Or you could just be like Dashboard, they have no drummer and look how much they rock…

Here are some of our favorite drummers IN NO PARTICULAR ORDER:

Ginger Baker — He played with Cream, and was rock’s first superstar drummer and the most influential percussionist of the 1960s. He was famous for talent and mischief.

John Bonham – He was the Led Zeppelin’s drummer. Talk about Page all you like – his guitar was hot lava, but Bonham’s drums were the plate tectonics that let that lava squirt up so pretty in the first place. Every beat was perfect and every hit was an asteroid making a crater. Bonham did for drums what Leatherface did for chainsaws – nobody will ever hear them the same way again.

Pete DeFrietas — We read about Echo and The Bunnymen a couple of dozen times in their heyday. His drumming was so amazing that they set him up at the front edge of the stage instead of the back row.

Neil Peart — Born in Hagersville, Ontario, Neil is the drummer and lyricist for the Canadian rock band Rush. Peart is known for his creative and intricate drum parts and extensive drum solos that delight both drummers and non-drummers alike. In 1996, Peart became an Officer of The Order of Canada, the highest civilian decoration in Canada.

Brad “EZ Beat” Morgan — One of the best. No accident that DBT became a national act after he joined the band.

Ringo Starr — Best known as The Beatles’ drummer, once I read in an interview where he said that he always keyed off the vocalist rather than an instrumentalist. I think this explains the energy of the early Beatles records.

Levon Helm — The longtime drummer for The Band, Levon Helm wore many musical hats throughout his long career, including multi-instrumentalist, songwriter, singer, impressario, studio owner, studio engineer and producer. His first instrument was guitar, which he began playing at age eight, but after seeing the F.S. Walcott Rabbits Foot Minstrels, he decided to switch to drums. In mid-1967, The Band began working on Music From Big Pink, the first in a string of classic records which made them one of rock’s most legendary acts.

Moe Tucker — Probably the most unique drummer in rock history, was best known for having been the drummer for the rock group The Velvet Underground. Tucker’s style of playing was unconventional. She played standing up rather than seated (for easier access to the bass drum), using a simplified drum kit of tom toms, a snare drum and an upturned bass drum, playing with mallets rather than drumsticks.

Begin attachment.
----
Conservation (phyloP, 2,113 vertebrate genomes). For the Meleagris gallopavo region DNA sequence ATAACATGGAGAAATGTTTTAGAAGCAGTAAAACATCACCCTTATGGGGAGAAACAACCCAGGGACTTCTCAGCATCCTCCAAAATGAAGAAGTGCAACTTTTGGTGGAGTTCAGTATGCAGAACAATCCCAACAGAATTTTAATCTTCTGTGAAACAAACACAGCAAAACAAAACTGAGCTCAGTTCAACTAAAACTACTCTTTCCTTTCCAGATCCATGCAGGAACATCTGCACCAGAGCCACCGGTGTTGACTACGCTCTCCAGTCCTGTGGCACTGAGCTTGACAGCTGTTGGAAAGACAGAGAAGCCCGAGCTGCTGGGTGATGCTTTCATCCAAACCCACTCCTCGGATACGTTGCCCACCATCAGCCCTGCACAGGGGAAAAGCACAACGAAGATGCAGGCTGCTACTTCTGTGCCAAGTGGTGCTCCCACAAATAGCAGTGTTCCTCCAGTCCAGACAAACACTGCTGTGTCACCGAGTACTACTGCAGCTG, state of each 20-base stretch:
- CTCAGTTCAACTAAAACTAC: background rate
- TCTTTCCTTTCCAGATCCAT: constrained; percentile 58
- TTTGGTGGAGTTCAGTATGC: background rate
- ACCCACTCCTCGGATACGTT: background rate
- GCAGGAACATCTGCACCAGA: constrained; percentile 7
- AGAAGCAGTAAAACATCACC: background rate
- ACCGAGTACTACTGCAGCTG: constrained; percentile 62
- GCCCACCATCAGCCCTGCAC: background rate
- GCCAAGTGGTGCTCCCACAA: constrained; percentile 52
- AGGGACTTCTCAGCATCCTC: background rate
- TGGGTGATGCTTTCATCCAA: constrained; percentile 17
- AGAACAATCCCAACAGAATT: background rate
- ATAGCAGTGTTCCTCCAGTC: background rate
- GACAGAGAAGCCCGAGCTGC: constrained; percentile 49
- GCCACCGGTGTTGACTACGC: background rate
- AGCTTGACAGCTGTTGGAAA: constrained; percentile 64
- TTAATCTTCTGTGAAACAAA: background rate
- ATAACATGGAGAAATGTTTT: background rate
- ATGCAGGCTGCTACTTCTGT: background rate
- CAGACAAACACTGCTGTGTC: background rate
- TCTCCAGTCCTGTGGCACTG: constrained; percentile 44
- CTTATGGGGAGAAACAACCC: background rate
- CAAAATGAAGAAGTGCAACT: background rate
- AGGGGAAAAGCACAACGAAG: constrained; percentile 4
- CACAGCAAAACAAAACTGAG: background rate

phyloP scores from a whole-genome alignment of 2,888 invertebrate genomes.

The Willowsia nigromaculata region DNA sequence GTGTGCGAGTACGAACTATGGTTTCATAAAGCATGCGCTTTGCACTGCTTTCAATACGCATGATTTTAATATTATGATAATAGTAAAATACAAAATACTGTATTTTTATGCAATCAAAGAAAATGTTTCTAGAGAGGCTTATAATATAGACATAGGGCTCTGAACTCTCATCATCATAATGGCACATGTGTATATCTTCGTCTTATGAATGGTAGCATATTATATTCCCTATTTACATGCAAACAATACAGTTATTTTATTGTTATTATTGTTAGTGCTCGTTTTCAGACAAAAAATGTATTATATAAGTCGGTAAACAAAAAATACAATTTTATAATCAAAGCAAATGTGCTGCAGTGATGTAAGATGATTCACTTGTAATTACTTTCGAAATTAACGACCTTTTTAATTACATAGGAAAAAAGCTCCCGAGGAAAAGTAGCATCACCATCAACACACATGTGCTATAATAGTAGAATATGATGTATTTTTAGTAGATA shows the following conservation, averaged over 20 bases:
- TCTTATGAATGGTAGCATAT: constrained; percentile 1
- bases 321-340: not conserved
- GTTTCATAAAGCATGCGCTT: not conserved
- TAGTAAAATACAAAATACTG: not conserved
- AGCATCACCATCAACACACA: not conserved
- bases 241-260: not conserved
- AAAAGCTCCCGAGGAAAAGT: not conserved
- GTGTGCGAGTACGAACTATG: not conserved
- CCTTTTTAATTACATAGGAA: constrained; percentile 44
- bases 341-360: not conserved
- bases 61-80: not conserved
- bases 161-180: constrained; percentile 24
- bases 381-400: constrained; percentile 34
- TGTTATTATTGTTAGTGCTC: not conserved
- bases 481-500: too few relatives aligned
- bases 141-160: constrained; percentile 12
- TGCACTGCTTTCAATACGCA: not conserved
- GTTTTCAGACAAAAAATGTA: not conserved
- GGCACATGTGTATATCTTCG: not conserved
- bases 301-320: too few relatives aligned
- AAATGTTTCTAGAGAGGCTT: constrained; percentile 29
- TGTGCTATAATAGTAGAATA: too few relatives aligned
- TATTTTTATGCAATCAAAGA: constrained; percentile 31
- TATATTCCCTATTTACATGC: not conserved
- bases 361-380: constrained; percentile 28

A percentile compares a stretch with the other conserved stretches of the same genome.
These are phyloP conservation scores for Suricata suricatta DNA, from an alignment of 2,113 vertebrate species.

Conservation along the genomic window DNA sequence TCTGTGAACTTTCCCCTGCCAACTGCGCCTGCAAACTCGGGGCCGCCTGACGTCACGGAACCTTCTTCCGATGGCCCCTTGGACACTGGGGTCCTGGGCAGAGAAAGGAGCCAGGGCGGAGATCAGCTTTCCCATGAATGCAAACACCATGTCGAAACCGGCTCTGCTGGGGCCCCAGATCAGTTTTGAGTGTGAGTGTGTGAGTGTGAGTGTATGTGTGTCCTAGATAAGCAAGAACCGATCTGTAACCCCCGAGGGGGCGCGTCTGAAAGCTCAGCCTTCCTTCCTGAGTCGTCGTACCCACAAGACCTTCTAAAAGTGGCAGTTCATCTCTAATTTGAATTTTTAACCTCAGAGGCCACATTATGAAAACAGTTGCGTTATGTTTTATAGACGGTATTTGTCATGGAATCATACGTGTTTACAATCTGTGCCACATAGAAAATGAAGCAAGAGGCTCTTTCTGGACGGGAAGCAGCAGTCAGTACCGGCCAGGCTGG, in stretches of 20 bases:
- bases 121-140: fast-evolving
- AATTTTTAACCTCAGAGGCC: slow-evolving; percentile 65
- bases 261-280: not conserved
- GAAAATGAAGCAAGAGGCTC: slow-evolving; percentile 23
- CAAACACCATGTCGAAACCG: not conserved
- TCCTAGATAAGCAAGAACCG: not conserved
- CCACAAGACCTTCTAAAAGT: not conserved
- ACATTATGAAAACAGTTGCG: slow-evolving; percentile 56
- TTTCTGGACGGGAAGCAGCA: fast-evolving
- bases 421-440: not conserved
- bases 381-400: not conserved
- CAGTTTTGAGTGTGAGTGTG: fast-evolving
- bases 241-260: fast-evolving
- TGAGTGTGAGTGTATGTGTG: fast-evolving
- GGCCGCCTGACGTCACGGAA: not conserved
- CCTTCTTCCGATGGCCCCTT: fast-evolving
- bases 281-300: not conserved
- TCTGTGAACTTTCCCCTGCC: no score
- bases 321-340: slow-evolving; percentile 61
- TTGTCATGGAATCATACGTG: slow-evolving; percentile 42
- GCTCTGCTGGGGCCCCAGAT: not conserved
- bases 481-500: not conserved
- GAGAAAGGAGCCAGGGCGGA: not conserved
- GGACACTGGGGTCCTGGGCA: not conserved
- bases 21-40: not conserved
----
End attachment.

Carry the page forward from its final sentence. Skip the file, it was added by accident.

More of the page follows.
Charlie Watts — Plays The Rolling Stones. Jazz influenced, keys off the rhythm guitar.

Nick Knox — Like Moe Tucker, he was another minimalist. But The Cramps would have never found that swampy, acid drenched groove with anyone else.

Huge Kotche fan as well. His work on any Wilco tune enhances the songs so much. If anyone has ever seen any of his solo gigs (don’t know how often he gets out of the Chicago area) his use of a boxes of crickets for sound is pretty sly.

Keith Moon – He was best known as a member of the Who, but he was far more than that, even within the context of his role within the group. Moon, with his manic, lunatic side, and his life of excessive drinking, partying, and other indulgences, probably represented the youthful, zany side of rock & roll, as well as its self-destructive side, better than anyone else on the planet. In that sense, he was the soul of the Who, as much as Pete Townshend was its brain and Roger Daltrey was its heart; and, along with John Entwistle, Moon was at the core of its sound, and not just for his drumming per se.

Terry Bozzio – By the early ’70s, he had landed gigs with such rock musicals as Godspell and Walking in My Time, in addition to playing in several jazz/fusion outfits and appearing on his first record – backing trumpeter Luis Gasca on his 1972 release Born to Love You. In 1975 he got a spot drumming for Frank Zappa. He was only 3 yrs with Zappa but he was featured on ten albums and countless tours (Bozzio also appeared in the Zappa concert movie Baby Snakes).

Compare these two videos. Pete Best versus Ringo. Especially track 2 on the first video. “Money” was a staple in their live shows from both the Pete Best and Ringo eras.

One response to “What Makes a Good Drummer?

Leave a Reply

Fill in your details below or click an icon to log in:

WordPress.com Logo

You are commenting using your WordPress.com account. Log Out /  Change )

Google photo

You are commenting using your Google account. Log Out /  Change )

Twitter picture

You are commenting using your Twitter account. Log Out /  Change )

Facebook photo

You are commenting using your Facebook account. Log Out /  Change )

Connecting to %s